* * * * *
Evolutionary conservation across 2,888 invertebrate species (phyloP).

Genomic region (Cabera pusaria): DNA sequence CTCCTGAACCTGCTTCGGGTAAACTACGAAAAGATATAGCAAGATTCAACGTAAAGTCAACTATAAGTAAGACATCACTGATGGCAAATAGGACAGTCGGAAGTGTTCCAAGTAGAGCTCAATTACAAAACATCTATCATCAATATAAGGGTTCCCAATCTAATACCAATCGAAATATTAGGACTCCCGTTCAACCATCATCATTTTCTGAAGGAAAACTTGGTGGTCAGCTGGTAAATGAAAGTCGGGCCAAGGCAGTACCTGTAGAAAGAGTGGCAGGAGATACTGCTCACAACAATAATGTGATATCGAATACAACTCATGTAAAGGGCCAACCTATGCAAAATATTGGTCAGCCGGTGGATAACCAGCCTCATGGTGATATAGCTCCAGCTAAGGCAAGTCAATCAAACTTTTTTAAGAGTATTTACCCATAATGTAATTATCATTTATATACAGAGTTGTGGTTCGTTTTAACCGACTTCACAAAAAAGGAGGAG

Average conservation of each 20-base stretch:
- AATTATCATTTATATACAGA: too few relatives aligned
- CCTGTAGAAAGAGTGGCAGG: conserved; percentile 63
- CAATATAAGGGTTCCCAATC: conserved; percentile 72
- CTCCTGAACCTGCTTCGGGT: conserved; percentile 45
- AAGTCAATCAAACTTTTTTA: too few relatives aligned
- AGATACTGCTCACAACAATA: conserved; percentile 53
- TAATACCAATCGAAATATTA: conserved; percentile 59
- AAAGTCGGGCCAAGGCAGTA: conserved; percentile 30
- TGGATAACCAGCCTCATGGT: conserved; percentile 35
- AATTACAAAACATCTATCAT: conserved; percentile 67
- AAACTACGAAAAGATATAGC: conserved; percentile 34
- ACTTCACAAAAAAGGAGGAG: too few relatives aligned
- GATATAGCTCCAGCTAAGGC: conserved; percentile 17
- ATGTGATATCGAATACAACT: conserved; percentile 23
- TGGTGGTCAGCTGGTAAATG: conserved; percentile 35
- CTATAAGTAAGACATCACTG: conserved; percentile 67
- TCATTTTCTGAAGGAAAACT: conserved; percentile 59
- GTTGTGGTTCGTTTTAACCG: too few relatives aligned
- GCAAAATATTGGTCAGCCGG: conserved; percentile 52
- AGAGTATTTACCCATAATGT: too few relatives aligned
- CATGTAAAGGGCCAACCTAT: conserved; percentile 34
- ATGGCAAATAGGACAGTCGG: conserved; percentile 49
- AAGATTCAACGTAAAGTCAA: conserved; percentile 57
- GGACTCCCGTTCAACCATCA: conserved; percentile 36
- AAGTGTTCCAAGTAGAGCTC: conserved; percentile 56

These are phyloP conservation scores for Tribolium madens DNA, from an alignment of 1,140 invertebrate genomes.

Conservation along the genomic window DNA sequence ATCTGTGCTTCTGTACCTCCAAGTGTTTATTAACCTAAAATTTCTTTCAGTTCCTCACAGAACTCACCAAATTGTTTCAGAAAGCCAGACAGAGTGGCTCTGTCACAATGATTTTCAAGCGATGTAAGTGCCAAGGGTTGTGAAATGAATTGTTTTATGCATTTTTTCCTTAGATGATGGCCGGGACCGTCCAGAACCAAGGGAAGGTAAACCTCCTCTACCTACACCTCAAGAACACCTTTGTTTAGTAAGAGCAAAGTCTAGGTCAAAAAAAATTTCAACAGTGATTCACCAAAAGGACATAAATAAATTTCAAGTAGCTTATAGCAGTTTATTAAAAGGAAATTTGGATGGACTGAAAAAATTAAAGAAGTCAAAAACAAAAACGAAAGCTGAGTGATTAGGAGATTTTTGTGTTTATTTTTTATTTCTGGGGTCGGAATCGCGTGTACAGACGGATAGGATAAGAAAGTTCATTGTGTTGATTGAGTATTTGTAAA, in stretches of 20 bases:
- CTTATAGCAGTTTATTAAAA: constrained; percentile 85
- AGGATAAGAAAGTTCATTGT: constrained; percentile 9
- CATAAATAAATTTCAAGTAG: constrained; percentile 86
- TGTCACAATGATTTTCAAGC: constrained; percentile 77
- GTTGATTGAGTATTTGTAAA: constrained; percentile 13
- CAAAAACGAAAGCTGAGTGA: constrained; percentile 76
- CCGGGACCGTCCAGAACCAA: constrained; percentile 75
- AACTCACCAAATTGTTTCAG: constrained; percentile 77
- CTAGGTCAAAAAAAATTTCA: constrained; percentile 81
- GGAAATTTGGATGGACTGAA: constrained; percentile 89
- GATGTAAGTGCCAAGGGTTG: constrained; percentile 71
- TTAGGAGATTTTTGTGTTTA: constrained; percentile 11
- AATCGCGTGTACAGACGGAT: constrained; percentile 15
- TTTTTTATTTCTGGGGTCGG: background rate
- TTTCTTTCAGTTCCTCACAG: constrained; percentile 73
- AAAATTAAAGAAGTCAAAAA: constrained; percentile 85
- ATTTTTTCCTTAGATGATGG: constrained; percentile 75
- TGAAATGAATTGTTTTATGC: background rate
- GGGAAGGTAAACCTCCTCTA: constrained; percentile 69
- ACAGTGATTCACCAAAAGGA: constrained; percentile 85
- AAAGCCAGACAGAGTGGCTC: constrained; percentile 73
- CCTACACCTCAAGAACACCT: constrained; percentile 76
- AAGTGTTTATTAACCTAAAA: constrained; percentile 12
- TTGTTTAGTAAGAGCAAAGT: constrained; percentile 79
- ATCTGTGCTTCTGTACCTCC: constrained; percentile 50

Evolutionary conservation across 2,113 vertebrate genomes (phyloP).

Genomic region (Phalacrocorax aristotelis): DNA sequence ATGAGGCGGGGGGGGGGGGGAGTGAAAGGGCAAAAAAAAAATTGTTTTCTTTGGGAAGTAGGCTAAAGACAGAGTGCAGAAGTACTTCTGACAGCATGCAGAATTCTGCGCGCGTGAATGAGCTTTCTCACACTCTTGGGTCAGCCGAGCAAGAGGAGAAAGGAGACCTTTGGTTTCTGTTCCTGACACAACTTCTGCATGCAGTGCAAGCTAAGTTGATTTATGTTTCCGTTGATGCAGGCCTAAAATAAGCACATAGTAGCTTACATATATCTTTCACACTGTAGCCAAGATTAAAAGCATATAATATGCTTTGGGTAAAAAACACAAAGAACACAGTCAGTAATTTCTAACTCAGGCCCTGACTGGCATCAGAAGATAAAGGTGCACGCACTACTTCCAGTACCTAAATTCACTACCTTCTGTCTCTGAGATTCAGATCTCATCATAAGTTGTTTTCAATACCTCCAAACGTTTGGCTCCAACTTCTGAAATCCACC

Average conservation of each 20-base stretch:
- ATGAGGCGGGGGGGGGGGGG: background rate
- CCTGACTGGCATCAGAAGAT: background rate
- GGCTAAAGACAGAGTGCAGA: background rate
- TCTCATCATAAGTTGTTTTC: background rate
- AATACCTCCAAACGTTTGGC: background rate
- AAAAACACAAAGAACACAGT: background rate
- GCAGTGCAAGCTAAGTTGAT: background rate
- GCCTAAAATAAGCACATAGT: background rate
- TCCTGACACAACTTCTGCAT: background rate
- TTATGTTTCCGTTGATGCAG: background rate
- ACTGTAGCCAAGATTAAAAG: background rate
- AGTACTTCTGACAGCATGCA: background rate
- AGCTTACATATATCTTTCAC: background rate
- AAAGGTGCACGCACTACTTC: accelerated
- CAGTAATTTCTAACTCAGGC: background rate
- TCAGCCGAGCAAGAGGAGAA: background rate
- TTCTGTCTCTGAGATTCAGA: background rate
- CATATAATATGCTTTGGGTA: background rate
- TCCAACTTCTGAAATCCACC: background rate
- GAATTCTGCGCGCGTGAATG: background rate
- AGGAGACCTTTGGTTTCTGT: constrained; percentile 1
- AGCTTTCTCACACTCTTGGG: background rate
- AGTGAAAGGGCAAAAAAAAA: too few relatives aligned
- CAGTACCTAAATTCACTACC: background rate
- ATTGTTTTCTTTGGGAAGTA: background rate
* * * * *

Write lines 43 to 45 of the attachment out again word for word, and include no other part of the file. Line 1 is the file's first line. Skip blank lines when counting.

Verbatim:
- AATCGCGTGTACAGACGGAT: constrained; percentile 15
- TTTTTTATTTCTGGGGTCGG: background rate
- TTTCTTTCAGTTCCTCACAG: constrained; percentile 73